Unlikely 2.0

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Editors' Notes

Maria Damon and Michelle Greenblatt
Jim Leftwich and Michelle Greenblatt
Sheila E. Murphy and Michelle Greenblatt

A Visual Conversation on Michelle Greenblatt's ASHES AND SEEDS with Stephen Harrison, Monika Mori | MOO, Jonathan Penton and Michelle Greenblatt

Letters for Michelle: with work by Jukka-Pekka Kervinen, Jeffrey Side, Larry Goodell, mark hartenbach, Charles J. Butler, Alexandria Bryan and Brian Kovich

Visual Poetry by Reed Altemus
Poetry by Glen Armstrong
Poetry by Lana Bella
A Eulogic Poem by John M. Bennett
Elegic Poetry by John M. Bennett
Poetry by Wendy Taylor Carlisle
A Eulogy by Vincent A. Cellucci
Poetry by Vincent A. Cellucci
Poetry by Joel Chace
A Spoken Word Poem and Visual Art by K.R. Copeland
A Eulogy by Alan Fyfe
Poetry by Win Harms
Poetry by Carolyn Hembree
Poetry by Cindy Hochman
A Eulogy by Steffen Horstmann
A Eulogic Poem by Dylan Krieger
An Elegic Poem by Dylan Krieger
Visual Art by Donna Kuhn
Poetry by Louise Landes Levi
Poetry by Jim Lineberger
Poetry by Dennis Mahagin
Poetry by Peter Marra
A Eulogy by Frankie Metro
A Song by Alexis Moon and Jonathan Penton
Poetry by Jay Passer
A Eulogy by Jonathan Penton
Visual Poetry by Anne Elezabeth Pluto and Bryson Dean-Gauthier
Visual Art by Marthe Reed
A Eulogy by Gabriel Ricard
Poetry by Alison Ross
A Short Movie by Bernd Sauermann
Poetry by Christopher Shipman
A Spoken Word Poem by Larissa Shmailo
A Eulogic Poem by Jay Sizemore
Elegic Poetry by Jay Sizemore
Poetry by Felino A. Soriano
Visual Art by Jamie Stoneman
Poetry by Ray Succre
Poetry by Yuriy Tarnawsky
A Song by Marc Vincenz

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The Conversion of Asoka
by Iftekhar Sayeed

When a nation has devils to exorcise, it is a fine distinction whether they were bred at home, or abroad. Take slavery, for instance; to both importer and exporter, it mattered little either way. The sum of human misery and well-being was negative in their respective balance of payments. And today, we were paying for merchandise which appeared the very reverse of evil to its manufacturers, the antithesis of slavery, yet, paradoxically, had the same effect as the thesis, except that the whole nation had been substituted for the solitary individual, equally to be bought and bound: democracy.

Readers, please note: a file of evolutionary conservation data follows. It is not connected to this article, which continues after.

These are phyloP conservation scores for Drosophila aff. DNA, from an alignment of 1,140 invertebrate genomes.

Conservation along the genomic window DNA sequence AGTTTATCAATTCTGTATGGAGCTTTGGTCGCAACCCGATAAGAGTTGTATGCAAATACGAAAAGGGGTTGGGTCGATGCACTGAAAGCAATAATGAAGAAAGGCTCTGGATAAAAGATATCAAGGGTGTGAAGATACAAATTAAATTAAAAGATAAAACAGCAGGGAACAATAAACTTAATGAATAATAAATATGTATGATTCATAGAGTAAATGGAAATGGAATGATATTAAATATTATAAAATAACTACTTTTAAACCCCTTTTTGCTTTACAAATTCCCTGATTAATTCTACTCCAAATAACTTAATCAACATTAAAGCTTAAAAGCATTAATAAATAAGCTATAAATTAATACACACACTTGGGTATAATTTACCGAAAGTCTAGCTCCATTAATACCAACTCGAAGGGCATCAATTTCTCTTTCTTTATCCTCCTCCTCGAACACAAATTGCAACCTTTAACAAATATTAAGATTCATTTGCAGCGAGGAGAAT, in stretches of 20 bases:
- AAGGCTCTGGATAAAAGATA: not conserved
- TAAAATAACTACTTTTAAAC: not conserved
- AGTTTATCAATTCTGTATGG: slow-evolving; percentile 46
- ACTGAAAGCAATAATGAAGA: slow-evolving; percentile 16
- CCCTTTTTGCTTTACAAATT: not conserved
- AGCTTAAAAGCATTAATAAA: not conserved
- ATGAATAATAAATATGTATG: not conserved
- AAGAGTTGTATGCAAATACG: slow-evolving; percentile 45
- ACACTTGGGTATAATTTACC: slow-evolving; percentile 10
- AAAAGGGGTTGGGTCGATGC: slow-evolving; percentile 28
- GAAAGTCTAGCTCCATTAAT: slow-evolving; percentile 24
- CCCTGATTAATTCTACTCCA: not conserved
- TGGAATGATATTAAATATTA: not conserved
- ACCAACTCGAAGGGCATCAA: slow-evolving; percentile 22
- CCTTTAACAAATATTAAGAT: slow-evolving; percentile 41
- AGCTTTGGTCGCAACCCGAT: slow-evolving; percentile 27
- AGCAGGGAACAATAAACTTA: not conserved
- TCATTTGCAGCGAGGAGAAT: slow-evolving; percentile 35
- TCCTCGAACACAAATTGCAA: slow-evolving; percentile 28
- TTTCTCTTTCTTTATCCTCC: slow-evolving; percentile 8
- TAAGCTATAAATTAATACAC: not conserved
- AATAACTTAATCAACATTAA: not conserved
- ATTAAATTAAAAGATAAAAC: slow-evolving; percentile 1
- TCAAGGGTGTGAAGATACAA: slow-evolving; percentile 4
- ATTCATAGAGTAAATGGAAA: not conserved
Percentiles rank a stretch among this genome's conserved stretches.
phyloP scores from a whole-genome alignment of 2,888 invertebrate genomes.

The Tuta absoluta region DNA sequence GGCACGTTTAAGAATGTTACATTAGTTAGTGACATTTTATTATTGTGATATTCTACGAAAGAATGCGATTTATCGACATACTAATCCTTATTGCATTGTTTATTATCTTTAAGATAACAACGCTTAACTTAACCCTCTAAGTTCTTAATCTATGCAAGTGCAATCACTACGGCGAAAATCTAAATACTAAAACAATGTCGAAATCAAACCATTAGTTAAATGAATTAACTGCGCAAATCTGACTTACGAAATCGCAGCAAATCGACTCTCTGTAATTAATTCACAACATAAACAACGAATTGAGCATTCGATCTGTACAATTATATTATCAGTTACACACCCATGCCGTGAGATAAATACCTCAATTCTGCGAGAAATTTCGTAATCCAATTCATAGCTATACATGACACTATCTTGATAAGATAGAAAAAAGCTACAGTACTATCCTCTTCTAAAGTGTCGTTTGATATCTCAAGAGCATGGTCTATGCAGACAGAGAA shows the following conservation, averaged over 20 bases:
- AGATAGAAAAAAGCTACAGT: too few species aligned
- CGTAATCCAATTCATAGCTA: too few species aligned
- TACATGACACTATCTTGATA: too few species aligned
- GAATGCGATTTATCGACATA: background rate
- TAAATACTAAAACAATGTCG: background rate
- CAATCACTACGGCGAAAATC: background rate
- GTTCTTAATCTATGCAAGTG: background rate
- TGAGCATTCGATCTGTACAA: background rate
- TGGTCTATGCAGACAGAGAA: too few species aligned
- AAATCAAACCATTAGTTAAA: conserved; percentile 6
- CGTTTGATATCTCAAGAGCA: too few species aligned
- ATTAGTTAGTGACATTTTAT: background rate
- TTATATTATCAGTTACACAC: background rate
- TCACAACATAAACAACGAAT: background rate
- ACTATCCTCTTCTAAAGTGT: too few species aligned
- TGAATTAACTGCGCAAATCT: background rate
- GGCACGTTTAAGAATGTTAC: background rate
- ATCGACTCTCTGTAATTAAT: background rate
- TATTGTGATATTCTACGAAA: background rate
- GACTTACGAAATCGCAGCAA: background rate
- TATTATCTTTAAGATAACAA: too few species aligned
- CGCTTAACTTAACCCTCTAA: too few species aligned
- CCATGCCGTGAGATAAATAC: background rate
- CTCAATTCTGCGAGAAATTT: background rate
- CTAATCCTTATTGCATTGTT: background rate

It had been threatening rain for quite some time. Gathering clouds overshadowed the city, making the air muggier still; thunder rumbled like a menacing army. The room grew dark, even though it was morning.

"I have an Aeschylean feeling about all this, sir," I said.

"General Rashid, we mustn't let poetry get in the way of power," said Arif, sharply. He was a tall, dark fellow with a longish face and carefully parted hair. He sat upright as though he were at a board meeting, and not the living room of my flat.

The General looked thoughtfully down, his two chins merging. His deep voice faltered. "I know what you're saying, Zafar...and I understand you, too, Arif....I lost power at the hands of boys...with a push from the donors....they didn't need me anymore...no more Berlin Wall to shore up...."

Gauging his emotions, I refrained from speaking. Mistake. My opponent was a better salesman. He didn't hesitate to seize the psychologically right moment. He had something to sell.

"But if you had had your own student body then, you would still have been in power! And if you don't form a student body now, you'll never again be in power!"

The atmosphere grew charged. Flashes of lightning illuminated our taut faces.

We heard the General heave a sigh, but not of relief. "I have children, Zafar." A long pause. I listened to the deepening drum-beats of the impending storm. "Would I have ever...wanted them to carry guns...go into politics at fourteen...?"

"No, sir, you would not." I beat Arif to it this time.

"But it was fourteen-year-olds who overthrew your government!" He had neutralised me again. "Every democracy needs its ready army, General. From the rabble of the Roman Republic to the worker's unions last century. Now, in Asia today, it's the turn of the students — they can be concentrated in one area, the school or college, and turned into a private army."

"I'm thinking about their parents, Arif," remarked the General, weakly.

"And I'm thinking about the next election, General. The government rigged the last one, but this time we'll insist on international supervisors, after our boys have brought down the government. That will show them we can do it, and will do it again if the election is fixed. We'll give them a dose of their own medicine."

Arif was one of my brightest students. He gave one the impression that he'd missed his calling: that he should have studied business instead of philosophy, and joined a multinational firm rather than go into politics. Every time the General weakened, he conjured up a picture of future victory. And whenever I raised an objection, he countered it with impeccable logic. He was all technique.

The General wiped his forehead. "We have no choice, Zafar. We must use boys to bring down the government. The donors want democracy; but there can be no democracy in Asia, as you've argued again and again, when I was in power. We are in debt-slavery, Zafar. And slaves have no choice."

"I implore you, sir; do not do this. It is evil."

"It is evil to do nothing, Mr. Shah. The General has decided to capture power and use it to liberate his country. With a conscience like yours, he'd be in the wilderness for the rest of his life."

The temperature always drops before a thundershower. I was cold.